The UK has been left reeling from a number of financial mis-selling scandals for a while now, including many cases of mis-sold business loans.
According to a KPMG report, these mis-sold loans have caused the UK’s largest banks to pay out about 60 percent of their profits to customers seeking compensation.
And there seems to be no end in sight, as more and more people become aware of this particular type of financial mis-selling.
If you believe you have been mis-sold a business loan and are eager to seek redress, this guide will show you:
How to identify if you were mis-sold a business loan, what steps you should take to start a claim, the time window you can claim within, and what to do if the loan company has gone out of business.
What Counts As A Mis-sold Business Loan?
This means that whilst signing up for a business loan, you were also persuaded to buy a product that was supposedly meant to shield you from an increase in the interest rates of bank loans.
When these products, known as interest rate swap agreements (IRSA), are sold to the right customers, they do protect against fluctuations in interest rate changes.
However, when they are sold to businesses that may lack expertise in that area, e.g. small and medium enterprises (SMEs), it can leave them worse off when fluctuations in interest rate changes occur. And, when you consider SMEs make up 99% of all UK businesses, you can see this is a substantial problem to many.
What Are The Types Of IRSA?
According to the Financial Conduct Authority (FCA), there are four types namely:
- Swaps: This allows customers to set their own interest rate.
- Caps: This places a limit on any rises in interest rate.
- Collars: This protects customers from fluctuations in interest rate within a specific range.
- Structured collars: This allows customers to limit fluctuations in interest rate within a specific range but leaves them exposed to rise in interest rates.
A significant number of small businesses who bought one of the above products claim they were not properly advised about the risks involved. In addition, some reported that the banks implied they wouldn’t accept their loan request if they didn’t also buy one of the IRSAs.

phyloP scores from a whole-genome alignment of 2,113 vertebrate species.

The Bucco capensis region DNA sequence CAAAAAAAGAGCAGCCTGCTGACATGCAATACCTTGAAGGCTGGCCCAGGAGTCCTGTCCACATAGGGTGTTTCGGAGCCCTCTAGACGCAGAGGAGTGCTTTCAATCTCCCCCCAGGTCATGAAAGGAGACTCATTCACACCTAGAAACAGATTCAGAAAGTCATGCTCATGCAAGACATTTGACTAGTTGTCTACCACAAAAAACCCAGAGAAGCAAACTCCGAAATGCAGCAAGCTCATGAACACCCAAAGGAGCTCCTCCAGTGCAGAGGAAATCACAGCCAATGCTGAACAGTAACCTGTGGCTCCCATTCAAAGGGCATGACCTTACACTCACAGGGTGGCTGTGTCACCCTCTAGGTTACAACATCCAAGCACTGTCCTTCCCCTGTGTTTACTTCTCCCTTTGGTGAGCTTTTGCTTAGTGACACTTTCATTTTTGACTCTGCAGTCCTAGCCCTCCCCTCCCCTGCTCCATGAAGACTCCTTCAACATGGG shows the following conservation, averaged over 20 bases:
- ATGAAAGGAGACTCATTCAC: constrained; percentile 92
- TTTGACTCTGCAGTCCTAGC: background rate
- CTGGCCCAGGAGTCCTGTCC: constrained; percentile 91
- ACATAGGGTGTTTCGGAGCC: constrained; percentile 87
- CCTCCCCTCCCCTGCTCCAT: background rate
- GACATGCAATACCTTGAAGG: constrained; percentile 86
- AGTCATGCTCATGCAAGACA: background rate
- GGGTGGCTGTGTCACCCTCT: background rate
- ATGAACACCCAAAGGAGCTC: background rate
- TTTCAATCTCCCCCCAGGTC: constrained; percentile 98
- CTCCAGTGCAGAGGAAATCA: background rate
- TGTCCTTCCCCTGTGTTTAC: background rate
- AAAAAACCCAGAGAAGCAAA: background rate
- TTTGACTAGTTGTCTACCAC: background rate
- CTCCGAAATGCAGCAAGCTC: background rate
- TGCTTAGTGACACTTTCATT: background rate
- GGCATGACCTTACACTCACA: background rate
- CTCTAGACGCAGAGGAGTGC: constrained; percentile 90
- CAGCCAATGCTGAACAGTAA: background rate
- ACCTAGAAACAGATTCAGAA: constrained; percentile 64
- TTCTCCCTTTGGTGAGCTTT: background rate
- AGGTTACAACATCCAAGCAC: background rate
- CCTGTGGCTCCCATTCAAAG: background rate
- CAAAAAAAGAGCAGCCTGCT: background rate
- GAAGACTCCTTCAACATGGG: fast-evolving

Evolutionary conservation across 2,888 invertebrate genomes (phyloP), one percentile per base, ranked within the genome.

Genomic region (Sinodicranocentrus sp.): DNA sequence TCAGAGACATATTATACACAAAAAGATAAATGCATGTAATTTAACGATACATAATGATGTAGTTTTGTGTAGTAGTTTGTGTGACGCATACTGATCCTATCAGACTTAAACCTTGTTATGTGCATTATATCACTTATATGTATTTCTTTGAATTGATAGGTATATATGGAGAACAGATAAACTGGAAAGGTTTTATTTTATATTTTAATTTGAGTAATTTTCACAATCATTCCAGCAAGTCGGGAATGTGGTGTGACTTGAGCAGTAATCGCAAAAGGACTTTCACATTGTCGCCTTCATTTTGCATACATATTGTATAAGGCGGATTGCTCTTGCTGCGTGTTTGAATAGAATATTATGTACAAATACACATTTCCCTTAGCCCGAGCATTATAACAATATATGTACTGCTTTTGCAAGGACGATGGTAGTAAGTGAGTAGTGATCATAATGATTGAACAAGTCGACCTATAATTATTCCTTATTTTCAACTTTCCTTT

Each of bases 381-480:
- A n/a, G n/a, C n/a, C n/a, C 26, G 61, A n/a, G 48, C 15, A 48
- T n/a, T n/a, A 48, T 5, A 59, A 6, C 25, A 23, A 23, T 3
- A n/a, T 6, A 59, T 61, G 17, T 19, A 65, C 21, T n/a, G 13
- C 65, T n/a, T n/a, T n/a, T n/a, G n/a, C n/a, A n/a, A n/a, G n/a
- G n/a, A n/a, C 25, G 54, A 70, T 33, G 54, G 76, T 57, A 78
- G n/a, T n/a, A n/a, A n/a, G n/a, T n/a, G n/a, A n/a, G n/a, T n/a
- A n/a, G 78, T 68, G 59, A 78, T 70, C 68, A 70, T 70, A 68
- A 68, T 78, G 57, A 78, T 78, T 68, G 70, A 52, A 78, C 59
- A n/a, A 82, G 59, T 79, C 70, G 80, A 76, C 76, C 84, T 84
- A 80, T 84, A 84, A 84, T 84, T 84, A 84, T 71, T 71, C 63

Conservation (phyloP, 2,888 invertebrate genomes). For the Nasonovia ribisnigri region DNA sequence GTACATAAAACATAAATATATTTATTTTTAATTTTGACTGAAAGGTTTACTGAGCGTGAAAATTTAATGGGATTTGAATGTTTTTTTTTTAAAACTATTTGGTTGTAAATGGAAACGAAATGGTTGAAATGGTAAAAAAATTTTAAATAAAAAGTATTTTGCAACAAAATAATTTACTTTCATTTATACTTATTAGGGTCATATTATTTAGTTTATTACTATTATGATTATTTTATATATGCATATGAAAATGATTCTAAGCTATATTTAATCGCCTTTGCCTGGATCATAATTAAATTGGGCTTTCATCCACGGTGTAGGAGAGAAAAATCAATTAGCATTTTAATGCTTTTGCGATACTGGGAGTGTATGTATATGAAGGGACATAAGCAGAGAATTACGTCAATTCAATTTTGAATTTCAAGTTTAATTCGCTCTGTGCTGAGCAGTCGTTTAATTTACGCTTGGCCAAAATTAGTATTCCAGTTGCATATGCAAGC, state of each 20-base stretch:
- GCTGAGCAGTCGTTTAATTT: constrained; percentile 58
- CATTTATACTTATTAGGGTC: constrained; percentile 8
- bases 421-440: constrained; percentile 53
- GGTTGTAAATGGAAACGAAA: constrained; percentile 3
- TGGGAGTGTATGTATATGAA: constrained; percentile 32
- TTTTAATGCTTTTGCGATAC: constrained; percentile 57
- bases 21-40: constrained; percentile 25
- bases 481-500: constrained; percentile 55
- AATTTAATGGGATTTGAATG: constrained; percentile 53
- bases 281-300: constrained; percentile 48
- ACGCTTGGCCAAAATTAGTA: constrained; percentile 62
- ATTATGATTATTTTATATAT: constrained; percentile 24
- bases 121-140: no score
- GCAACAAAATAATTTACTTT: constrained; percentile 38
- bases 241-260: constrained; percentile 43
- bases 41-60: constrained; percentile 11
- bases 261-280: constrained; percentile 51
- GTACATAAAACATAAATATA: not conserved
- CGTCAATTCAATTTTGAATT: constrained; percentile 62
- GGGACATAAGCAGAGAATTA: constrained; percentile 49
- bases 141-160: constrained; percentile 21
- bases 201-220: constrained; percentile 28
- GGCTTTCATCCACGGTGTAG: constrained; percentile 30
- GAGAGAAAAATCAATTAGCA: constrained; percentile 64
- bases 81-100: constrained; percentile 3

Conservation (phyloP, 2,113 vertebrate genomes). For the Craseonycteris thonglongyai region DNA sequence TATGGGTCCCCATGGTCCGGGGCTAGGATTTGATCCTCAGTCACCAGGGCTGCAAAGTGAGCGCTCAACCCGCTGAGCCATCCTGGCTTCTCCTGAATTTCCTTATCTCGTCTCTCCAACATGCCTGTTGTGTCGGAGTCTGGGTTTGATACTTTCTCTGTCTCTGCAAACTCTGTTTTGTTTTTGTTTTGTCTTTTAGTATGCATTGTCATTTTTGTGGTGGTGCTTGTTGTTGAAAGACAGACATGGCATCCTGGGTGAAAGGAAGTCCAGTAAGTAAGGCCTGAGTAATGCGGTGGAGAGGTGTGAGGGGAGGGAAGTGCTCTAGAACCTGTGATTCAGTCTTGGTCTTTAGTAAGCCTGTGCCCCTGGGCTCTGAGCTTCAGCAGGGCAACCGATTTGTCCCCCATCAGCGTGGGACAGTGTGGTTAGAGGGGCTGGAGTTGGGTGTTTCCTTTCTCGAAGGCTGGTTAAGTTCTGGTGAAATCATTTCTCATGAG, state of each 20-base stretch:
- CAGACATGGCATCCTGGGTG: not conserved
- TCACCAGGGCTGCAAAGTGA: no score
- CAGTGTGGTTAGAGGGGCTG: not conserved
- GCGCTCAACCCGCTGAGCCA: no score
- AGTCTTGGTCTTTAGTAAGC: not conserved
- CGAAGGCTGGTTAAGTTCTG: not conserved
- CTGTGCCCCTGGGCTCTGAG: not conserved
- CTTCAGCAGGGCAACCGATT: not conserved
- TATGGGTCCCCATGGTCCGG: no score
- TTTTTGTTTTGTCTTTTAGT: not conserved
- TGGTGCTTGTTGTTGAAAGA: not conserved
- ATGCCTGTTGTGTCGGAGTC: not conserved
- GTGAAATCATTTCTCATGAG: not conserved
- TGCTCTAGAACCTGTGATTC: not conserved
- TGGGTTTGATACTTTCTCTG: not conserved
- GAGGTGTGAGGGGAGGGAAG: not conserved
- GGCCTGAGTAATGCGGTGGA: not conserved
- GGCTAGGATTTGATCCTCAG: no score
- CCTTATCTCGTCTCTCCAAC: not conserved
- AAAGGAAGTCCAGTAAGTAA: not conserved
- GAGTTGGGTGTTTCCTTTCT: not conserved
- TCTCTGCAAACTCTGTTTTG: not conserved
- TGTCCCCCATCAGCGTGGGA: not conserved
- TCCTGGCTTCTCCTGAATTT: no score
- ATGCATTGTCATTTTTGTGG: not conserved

Both of these scenarios could be considered a valid example of financial mis-selling and warrant a claim for compensation.
What Should I Do If I Have Been A Victim Of A Mis-sold Business Loan?
You may choose to seek compensation yourself, or you may wish to consider legal representation to help you instead. If that is your preferred option, you can set up a no-obligation chat with a claims advisor here.
However, if you decide to begin the claims process yourself, we suggest the following steps:
1 Collate All Relevant Information
The first thing you will need to do to seek redress, is to ensure you have all the relevant information detailing the mis-selling of the business loan.
What did your financial provider tell you about the loan? Who was the person you interacted with throughout the process of securing the loan? Where and when did it happen?
Write down everything you remember
Let your narration be concise and clear. Also, it is important to stick only to the facts, so keep out any extraneous information that neither adds to nor detracts from your written account.
If you have got any written proof or similar relevant documents, include them as part of your evidence.
You can also request your financial provider to grant you information detailing the transaction. To achieve this, you need to tender a Subject Access Request (SAR) to them if your business is a partnership or sole proprietorship. Or a Request For Information (RF1) if your business is something else.
Once they receive your SAR or RFI, they are legally obligated to release the documents they hold concerning your dealings with them.
When you get these documents, they should confirm the exact details of your loan, i.e. its amount, condition of lending, length, type, etc. In addition, they should help determine if you were mis-sold the loan.
Do remember that the foundation of your case and how strong it will be, will depend on the information you have at your disposal. So don’t underestimate the importance of this first step.
2 Make A Complaint To Your Financial Provider
Now that you have gathered all the necessary information to prove that you were a victim of a mis-sold business loan, it is time to speak with the financial provider responsible for the loan.